Monday, August 24, 2015

Sam Nunn (former GA Senator associated with DADT) warns on dirty bomb threat in op-ed

The Washington Post has an alarming op-ed on p. A23, Monday August 24, 2015, “The Dirty Bomb Threat”, by Sam Nunn and Andrew Bieniawski (but not Charles Krauthammer).  The link is here
The thrust of the article is to argue that hospitals no longer need to use the potentially most dangerous materials (cesium) for radiation therapy, and could relieve themselves of some security and liability exposure by switching to other materials.

After 9/11, there was a lot of talk of dirty bombs (or “radiological dispersion devices) in the media for about six months. 
The device would not kill people and might not even expose people to significant radiation. But it could destroy property values quickly, especially in dense urban areas.  It is possible to imagine it not simply in connection with “jihad” but with extreme Left-wing class warfare known from the past (as in the CNN series “The 70s”) and such possibilities were known in the 80s even if not widely discussed.   For example, property owners would really owe money on property now worth zero and not be covered by insurance companies  (war risks and radiological damage is usually not covered), so the government would have the political problem of indemnifying them.  Renters could be better off.
This would not be a device easily deployed by a “lone wolf” and would normally require a more orchestrated plot, which might have a better chance of being detected by normal counter terrorism intelligence.  Such devices could be deployed by state actors (like North Korea, or Iran).

In the period shortly after 9/11, there was a lot of attention, especially from Sam Nunn, about accounting for loose nuclear waste overseas, most of all in the former Soviet Union (including many of the Republics, including probably the Ukraine).  I even got a bizarre couple of emails (one with a detailed map of Russia) about this in the 2002 period (and my April 2002 hack on a legacy site might have been related to it). There are reasons to think that some of the material might be concentrated in NW Russia, in the general area near the Finnish border.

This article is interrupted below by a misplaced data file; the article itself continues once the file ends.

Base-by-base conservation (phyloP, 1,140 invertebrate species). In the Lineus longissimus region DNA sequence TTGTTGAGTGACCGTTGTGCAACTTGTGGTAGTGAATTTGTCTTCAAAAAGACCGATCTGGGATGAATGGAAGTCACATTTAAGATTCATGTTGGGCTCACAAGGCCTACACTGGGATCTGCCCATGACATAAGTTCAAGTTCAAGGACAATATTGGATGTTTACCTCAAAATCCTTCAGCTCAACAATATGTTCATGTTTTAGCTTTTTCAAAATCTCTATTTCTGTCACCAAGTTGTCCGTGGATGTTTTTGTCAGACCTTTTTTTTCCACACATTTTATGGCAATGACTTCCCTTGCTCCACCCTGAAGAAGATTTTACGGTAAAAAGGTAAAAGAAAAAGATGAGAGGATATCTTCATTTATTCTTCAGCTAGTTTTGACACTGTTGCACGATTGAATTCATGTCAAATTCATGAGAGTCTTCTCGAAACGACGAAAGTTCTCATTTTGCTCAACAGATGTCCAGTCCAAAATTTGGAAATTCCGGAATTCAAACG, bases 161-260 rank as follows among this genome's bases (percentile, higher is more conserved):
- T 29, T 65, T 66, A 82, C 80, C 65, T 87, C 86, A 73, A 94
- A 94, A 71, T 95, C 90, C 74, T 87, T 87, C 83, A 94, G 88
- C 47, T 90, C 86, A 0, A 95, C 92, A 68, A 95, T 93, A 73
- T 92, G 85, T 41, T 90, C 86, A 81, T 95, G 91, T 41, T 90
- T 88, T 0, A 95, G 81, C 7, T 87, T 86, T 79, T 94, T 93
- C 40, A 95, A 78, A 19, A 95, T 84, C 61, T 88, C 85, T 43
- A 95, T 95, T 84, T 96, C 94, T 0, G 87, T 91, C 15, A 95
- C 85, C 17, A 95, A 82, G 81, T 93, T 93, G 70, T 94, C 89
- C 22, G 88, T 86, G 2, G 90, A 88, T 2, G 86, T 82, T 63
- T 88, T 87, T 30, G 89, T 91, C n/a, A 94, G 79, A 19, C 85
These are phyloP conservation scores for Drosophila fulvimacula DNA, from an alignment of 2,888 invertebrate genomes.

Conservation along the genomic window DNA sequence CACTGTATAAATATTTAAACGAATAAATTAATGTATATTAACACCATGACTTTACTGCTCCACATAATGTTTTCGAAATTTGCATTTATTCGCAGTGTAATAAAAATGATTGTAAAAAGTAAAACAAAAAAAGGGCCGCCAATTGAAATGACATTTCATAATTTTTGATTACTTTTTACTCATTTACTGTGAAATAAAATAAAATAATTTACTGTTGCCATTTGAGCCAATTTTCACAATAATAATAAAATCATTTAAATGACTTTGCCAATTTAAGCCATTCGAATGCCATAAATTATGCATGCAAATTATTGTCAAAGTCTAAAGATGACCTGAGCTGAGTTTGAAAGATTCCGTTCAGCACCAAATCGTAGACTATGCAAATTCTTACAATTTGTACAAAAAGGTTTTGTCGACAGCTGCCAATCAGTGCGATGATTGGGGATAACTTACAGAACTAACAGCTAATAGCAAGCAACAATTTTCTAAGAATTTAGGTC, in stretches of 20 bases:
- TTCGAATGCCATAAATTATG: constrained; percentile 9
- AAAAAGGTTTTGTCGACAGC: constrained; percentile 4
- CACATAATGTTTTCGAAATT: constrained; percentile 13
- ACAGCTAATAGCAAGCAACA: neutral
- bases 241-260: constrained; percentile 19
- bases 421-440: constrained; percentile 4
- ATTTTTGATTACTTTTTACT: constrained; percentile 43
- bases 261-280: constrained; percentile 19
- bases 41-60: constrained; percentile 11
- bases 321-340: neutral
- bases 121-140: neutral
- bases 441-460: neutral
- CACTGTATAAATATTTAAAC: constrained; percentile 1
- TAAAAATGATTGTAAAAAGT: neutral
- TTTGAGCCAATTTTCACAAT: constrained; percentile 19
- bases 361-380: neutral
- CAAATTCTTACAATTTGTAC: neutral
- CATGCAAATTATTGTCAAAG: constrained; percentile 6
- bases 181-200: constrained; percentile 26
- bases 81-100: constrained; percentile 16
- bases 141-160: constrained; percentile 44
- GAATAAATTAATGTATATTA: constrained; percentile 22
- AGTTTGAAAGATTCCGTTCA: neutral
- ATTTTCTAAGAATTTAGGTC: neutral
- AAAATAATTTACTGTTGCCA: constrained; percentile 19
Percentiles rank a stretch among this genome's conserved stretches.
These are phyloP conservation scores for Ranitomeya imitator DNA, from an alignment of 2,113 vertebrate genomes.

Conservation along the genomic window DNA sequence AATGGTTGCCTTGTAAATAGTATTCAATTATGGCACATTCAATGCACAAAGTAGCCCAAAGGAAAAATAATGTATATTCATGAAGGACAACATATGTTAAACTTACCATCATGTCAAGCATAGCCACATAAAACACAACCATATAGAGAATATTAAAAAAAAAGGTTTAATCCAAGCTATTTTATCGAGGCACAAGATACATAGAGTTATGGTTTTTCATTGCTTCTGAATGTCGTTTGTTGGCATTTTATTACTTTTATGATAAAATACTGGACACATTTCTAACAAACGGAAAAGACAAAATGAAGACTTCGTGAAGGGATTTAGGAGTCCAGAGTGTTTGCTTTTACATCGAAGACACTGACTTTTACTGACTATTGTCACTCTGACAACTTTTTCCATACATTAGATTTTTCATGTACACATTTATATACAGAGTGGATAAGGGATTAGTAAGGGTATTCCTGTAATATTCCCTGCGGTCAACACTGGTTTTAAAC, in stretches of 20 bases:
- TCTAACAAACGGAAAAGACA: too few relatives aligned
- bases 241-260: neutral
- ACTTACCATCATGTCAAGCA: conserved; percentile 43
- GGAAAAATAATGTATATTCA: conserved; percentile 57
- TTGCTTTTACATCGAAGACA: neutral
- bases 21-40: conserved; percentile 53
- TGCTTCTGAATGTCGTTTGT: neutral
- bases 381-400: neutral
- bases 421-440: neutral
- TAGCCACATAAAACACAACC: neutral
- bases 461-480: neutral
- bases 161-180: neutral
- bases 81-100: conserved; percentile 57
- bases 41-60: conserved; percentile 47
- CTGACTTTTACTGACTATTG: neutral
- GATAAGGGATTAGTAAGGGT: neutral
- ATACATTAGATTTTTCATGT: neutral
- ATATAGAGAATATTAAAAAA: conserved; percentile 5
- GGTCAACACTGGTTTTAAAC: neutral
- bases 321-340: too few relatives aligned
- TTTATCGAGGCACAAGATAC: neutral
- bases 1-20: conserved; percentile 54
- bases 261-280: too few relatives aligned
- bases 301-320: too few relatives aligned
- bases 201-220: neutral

Sam Nunn is a former Democratic Senator from Georgia, and was instrumental in challenging President Clinton’s first attempt to lift the ban on gays in the military in 1993.  Eventually, he and Charles Moskos wound up with an idea like “don’t ask, don’t tell”, now repealed.  Moskos gave up support of DADT after 9/11 when he started arguing for a military draft.

There is another threat sometimes debated by the “right”, like Roscoe Bartlett, of EMP devices, which have been discussed here before. Although most commentators “fret” over high-altitude nuclear blasts (like the novel “One Second After”), there is a possible danger from smaller conventional microwave flux devices which the Army uses now in deployed areas (like Afghanistan) and has used in Iraq (and could have left behind for ISIS to find).  The Washington Times had an article about this way back in 2009, as did Popular Mechanics in 2001, on the retail shelves one week before 9/11 (link ).   Forbes wrote about this on a larger scale July 2014 here

The idea of smaller devices has been little discussed (except in places like Maloof’s book “A Nation Forsaken”, book reviews April 13, 2013).  But a couple weeks ago I got an email (seems legitimate) about products from Fairview Microwave, which appeared legitimate.  Why would I get it?  This isn’t the sort of product that gets advertised in spam.

Picture: Afghanistan, Fort Eustis VA museum. 

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